German Artists to Memorialize Refugees With Life Jacket Exhibiti
    X
    Hamada Elsaram
    February 05, 2016 4:30 PM
    Sold in every kind of shop in some Turkish port towns, life jackets have become a symbol of the refugee crisis that brought a million people to Europe in 2015.  On the shores of Lesbos, Greece, German artists collect discarded life jackets as they prepare an art installation they plan to display in Germany.  For VOA, Hamada Elrasam has this report from Lesbos, Greece.
    Video

    Video German Artists to Memorialize Refugees With Life Jacket Exhibit

    Sold in every kind of shop in some Turkish port towns, life jackets have become a symbol of the refugee crisis that brought a million people to Europe in 2015.  On the shores of Lesbos, Greece, German artists collect discarded life jackets as they prepare an art installation they plan to display in Germany.  For VOA, Hamada Elrasam has this report from Lesbos, Greece.
    Video

    Video E-readers Help Ease Africa's Book Shortage

    Millions of people in Africa can't read, and there's a chronic shortage of books. A non-profit organization called Worldreader is trying to help change all that one e-reader at a time. VOA’s Deborah Block tells us about a girls' school in Nairobi, Kenya where Worldreader is making a difference.
    Video

    Video Genius Lets World Share Its Knowledge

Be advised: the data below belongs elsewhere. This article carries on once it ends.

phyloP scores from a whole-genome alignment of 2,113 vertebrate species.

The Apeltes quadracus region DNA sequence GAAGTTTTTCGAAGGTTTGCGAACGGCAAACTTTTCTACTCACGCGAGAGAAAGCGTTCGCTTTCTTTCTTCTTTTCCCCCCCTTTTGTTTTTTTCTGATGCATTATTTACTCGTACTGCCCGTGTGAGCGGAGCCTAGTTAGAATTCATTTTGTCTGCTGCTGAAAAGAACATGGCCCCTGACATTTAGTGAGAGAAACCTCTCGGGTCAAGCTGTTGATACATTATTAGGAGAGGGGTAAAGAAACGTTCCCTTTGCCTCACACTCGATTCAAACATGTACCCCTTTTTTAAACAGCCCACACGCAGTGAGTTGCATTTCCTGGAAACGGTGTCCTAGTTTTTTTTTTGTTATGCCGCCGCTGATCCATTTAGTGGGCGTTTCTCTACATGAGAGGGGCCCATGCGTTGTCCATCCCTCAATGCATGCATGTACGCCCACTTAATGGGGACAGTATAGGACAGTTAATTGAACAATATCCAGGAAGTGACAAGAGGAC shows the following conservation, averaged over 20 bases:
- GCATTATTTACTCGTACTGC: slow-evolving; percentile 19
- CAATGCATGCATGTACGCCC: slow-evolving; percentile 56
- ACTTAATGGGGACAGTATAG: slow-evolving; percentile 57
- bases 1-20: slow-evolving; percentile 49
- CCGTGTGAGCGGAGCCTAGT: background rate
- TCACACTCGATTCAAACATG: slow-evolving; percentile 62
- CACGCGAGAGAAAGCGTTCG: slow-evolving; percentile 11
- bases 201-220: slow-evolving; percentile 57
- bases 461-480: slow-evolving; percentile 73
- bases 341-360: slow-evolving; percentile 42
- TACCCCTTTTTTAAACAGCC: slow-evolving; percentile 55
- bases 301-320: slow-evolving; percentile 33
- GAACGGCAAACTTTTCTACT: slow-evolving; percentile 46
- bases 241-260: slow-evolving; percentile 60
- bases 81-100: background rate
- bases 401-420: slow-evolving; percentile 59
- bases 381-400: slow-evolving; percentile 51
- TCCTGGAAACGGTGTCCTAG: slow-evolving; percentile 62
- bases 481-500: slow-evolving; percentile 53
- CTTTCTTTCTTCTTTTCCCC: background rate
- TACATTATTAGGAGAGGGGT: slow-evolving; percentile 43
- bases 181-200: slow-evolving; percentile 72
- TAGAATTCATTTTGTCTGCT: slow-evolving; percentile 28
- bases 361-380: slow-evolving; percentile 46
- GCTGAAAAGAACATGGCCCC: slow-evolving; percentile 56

Inspired by crowdsourcing companies like Wikipedia, Genius allows anyone to edit anything on the web, using its web annotation tool
    Video

    Video Former Drug CEO Martin Shkreli Angers US Lawmakers

    A former U.S. pharmaceutical business executive has angered lawmakers by refusing to explain why he raised the price of a life-saving pill by 5,000 percent. Martin Shkreli was removed from a congressional hearing on Thursday after citing his Fifth Amendment right to stay silent. Zlatica Hoke has more.
    Video

    Video Super Bowl TV Commercials are Super Business for Advertisers

    The Super Bowl, the championship clash between the two top teams in American Football, is the most-watched sporting event of the year, and advertisers are lining up and paying big bucks to get their commercials on the air. In fact, the TV commercials during the Super Bowl have become one of the most anticipated and popular features of the event. VOA's Brian Allen has a sneak peek of what you can expect to see when the big game goes to commercial break, and the real entertainment begins.
    Video

    Video In Philippines, Mixed Feelings About Greater US Military Presence

    In the Philippines, some who will be directly affected by a recent Supreme Court decision clearing the way for more United States troop visits are having mixed reactions.  The increased rotations come at a time when the Philippines is trying to build up its military in the face of growing maritime assertiveness from China.  From Bahile, Palawan on the coast of the South China Sea, Simone Orendain has this story.
    Video